Compared to two weeks ago:  Feeder steers 8.00-15.00 higher, heifers 4.00-9.00 higher on comparable sales.  Slaughter cows and bulls 2.00-4.00 higher except high yielding bulls 7.00-8.00 higher. Trade active, demand very good. Bulk supply Medium and Large 1-2 300-800 lb feeder steers and heifers.

Toppenish, WA Livestock Auction - Toppenish WA
Receipts: 1700    Last Week: 1020    Year Ago:  1025
Compared to last Thursday, there is no trend for feeder cattle due to insufficient sales from last week to compare to. Slaughter cows are 10.00 to 11.00 higher and slaughter bulls are steady to 5.00 higher. Starting next week due to forecasted high temperatures the auction will begin two hours early.

Pratt Livestock Feeder Cattle Auction - Pratt, KS
Receipts:  1533    Last Week:  1750    Year Ago:  2711
Compared to two weeks ago: Feeder Steers 5.00-10.00 higher on a limited supply; Feeder Heifers 2.00-5.00 higher on a limited test, Not enough steer and heifer calves for a market test, a higher undertone noted. Slaughter cows and bulls 3.00-5.00 higher.

Weekly Auction Summaries:
"Click" on individual links for complete report

Tennessee Weekly Auction Summary
Receipts on 9 TN Auctions 7,101 2 Last Week 1,400 11 Last Year 8,100
Trends:  No trends were established as last weeks sales were not reported due to the holiday schedule.

Mississippi Weekly Livestock Summary
Cattle Receipts:    9,391       Last Week:       0       Last Year:   8,934
Compared to last week, slaughter cows sold 1.00 to 4.00 higher and bulls sold steady. Feeder steers sold 5.00 to 15.00 higher and heifers sold 5.00 to 10.00 higher.

Alabama Auctions Weekly Summary
Total estimated receipts this week 16,100, last week 0 and 12,286 last year.
Compared to two weeks ago: Slaughter cows and bulls sold 2.00 to 4.00 higher. Replacement cows and pairs sold mostly steady. All feeder classes sold 5.00 to 10.00 higher.

Georgia Cattle Auctions Weekly Review
Cattle receipts at 25 markets 13,065 compared to N/S last week and 9,298 year ago. Compared to one week earlier, slaughter cows 1.00 to 2.00 higher, bulls 2.00 to 4.00 higher, feeder steers and bulls 2.00to 6.00 higher, heifers 2.00 to 5.00 higher, steer calves and bull calves 3.00 to 7.00 higher, heifer calves 2.00 to 5.00 higher, replacement cows steady to 1.00 higher.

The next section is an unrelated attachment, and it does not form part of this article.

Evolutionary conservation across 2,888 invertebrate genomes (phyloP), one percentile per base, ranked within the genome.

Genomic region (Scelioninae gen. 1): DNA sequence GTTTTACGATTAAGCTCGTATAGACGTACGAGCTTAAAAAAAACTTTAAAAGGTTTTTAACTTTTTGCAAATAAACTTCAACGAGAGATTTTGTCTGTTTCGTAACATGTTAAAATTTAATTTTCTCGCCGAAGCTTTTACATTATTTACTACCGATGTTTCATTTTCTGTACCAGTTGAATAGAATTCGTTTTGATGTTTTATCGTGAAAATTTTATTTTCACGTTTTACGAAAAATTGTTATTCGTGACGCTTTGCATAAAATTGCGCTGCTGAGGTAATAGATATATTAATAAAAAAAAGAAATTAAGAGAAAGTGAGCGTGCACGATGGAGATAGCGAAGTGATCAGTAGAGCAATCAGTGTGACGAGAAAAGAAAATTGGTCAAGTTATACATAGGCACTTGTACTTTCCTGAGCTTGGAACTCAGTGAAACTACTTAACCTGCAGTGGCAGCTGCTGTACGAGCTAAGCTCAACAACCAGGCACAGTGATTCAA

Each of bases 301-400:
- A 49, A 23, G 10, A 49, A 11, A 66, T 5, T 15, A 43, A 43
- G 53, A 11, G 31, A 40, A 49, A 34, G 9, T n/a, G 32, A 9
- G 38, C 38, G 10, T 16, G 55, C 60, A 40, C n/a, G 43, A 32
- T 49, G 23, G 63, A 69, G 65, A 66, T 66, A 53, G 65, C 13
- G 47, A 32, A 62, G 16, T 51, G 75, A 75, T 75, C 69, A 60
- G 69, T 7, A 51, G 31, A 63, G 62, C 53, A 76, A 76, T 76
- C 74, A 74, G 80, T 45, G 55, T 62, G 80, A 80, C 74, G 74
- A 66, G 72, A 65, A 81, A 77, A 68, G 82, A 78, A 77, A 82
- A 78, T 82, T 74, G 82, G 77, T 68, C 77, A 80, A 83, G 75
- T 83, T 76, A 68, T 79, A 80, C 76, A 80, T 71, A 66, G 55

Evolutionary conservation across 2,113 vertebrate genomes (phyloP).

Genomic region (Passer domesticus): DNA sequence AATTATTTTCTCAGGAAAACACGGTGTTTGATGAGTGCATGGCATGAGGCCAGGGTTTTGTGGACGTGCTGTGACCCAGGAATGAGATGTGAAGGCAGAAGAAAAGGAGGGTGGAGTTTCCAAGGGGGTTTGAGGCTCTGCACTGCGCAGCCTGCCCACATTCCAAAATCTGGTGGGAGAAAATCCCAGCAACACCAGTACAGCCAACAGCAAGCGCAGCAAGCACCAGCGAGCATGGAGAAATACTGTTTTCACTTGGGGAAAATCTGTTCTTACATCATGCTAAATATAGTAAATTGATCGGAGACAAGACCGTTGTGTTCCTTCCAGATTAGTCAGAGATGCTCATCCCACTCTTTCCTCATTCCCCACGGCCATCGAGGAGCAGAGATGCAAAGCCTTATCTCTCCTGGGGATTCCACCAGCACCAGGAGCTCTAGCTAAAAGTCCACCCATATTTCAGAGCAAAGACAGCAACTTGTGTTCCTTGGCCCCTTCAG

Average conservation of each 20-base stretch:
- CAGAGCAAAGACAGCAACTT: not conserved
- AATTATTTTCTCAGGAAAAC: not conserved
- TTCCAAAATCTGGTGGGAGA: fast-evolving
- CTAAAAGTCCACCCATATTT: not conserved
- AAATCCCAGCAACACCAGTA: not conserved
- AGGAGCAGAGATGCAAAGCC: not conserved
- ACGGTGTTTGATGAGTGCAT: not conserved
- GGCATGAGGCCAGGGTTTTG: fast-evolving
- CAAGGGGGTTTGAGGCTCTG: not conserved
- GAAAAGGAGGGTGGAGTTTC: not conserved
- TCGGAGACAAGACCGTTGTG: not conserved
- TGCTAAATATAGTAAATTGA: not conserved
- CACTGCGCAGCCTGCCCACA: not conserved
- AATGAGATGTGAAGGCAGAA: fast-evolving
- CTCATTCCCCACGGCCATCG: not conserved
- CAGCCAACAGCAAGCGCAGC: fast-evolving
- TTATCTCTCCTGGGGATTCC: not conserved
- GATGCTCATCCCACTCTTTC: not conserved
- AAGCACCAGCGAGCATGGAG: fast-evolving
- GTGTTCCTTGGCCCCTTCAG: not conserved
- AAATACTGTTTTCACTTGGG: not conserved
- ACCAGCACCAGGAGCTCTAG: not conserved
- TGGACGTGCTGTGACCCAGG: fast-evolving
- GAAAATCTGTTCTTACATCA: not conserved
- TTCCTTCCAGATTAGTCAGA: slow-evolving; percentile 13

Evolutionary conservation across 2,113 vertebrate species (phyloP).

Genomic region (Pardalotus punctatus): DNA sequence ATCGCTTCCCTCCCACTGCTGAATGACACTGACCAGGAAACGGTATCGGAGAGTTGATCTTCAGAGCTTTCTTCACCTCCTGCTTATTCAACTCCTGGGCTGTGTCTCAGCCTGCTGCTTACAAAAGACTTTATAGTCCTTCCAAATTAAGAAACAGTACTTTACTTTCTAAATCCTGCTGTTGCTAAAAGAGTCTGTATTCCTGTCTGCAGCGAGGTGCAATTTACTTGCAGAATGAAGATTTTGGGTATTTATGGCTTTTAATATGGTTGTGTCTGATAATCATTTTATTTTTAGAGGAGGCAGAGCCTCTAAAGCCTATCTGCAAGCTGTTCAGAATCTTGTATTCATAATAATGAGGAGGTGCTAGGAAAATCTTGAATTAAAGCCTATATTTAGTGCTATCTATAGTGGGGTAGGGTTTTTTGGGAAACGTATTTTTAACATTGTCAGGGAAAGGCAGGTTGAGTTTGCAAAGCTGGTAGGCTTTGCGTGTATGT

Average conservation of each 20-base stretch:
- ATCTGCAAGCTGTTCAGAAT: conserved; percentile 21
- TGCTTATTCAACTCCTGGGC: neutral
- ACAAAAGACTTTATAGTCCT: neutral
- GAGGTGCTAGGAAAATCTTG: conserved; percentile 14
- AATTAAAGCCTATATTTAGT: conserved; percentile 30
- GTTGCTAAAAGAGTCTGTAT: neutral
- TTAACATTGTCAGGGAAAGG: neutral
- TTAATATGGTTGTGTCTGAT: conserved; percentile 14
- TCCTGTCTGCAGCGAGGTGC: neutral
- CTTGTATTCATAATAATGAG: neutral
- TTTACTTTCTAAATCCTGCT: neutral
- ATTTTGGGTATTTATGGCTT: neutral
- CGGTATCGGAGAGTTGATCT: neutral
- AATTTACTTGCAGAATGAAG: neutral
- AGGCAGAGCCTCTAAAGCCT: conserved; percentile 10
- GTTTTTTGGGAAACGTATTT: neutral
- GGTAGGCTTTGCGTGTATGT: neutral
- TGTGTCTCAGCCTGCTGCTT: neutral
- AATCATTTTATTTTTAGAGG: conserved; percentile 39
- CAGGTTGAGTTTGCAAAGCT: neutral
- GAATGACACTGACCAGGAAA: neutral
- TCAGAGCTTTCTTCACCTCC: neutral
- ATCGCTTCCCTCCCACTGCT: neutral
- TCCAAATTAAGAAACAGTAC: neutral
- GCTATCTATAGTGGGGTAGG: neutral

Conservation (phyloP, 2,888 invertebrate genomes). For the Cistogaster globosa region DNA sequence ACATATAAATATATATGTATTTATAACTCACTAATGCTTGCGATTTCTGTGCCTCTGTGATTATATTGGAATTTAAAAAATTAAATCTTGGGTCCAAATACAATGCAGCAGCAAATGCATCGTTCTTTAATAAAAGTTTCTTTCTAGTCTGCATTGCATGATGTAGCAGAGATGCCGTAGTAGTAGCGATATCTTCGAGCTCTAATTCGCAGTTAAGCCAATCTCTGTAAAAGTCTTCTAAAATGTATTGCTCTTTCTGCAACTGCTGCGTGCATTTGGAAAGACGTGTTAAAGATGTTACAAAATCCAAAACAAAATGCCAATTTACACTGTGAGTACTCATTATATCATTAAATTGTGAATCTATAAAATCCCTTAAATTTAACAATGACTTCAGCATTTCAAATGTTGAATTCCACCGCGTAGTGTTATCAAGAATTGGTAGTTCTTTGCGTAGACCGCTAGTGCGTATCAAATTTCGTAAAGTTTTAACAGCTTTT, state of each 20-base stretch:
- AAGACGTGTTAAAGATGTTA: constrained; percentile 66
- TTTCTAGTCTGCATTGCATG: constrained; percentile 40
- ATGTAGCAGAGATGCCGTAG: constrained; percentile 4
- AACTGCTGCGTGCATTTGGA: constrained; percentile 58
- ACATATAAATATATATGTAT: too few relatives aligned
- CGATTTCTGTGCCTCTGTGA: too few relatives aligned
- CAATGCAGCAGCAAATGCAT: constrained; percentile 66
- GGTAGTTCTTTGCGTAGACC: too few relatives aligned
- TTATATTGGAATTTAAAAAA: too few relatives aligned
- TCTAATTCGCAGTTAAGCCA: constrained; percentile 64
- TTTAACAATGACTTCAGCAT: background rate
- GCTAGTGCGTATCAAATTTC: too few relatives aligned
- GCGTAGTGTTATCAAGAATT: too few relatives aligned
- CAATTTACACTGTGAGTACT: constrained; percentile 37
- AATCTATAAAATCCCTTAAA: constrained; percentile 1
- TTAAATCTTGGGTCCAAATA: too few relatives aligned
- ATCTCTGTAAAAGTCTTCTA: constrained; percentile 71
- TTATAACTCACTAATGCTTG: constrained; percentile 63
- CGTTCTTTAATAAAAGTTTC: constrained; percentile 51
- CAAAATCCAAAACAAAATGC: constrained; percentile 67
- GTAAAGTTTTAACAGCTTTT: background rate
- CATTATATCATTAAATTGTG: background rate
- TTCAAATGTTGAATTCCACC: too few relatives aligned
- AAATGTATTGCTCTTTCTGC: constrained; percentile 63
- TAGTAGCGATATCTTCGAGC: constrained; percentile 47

Kentucky Weekly Livestock Summary
Receipts This Week 20,687, Last Week 17,147, Last Year 21,347
Compared to last week:  Steers and Heifers sold 2.00 to 4.00 higher.  Demand very good for feeders; good to very good for calves. Slaughter Cows and Bulls 1.00 to 3.00 higher.

Colorado Auction Feeder Cattle Summary
Receipts:  170   Last Week:  1041   Year Ago:  388
Compared to last week: Not enough comparable sales on feeder steers or heifers for a market trend.  Receipts are short this week following the holiday weekend and the CME Feeder cattle board dropping the limit this week.

AZ-CA-NV Weekly Feeder Cattle Review (Fri)
Confirmed: 8360
Compared to last week, 275-300 lb Holstein calves contracted for November, traded steady. 

Direct Sales of Feeder & Stocker Cattle:
"Click" on individual links for complete report

Colorado Direct Feeder Cattle Report (Fri)
Receipts:  170   Last Week:  1041   Year Ago:  388 
Compared to last week: Not enough comparable sales on feeder steers or heifers for a market trend. 

Eastern Cornbelt Direct Feeder Cattle Summary (Fri)
Reported sales this week: 0    Last Week: 0    Last year: 67
Compared to last week: Feeder steers and heifers not tested. 

Georgia Direct Cattle Summary (Fri)
Confirmed sales on 2,094 head

IA-South MN Direct Feeder Cattle Weekly (Mon)
Receipts:  185    Last Week:  0    Year Ago:  0
Compared to last week, no feeder steers reported for a market trend.

Kansas Direct Feeder Cattle Summary (Fri)
Receipts:  1062    Last Week:  12366    Year Ago:  15585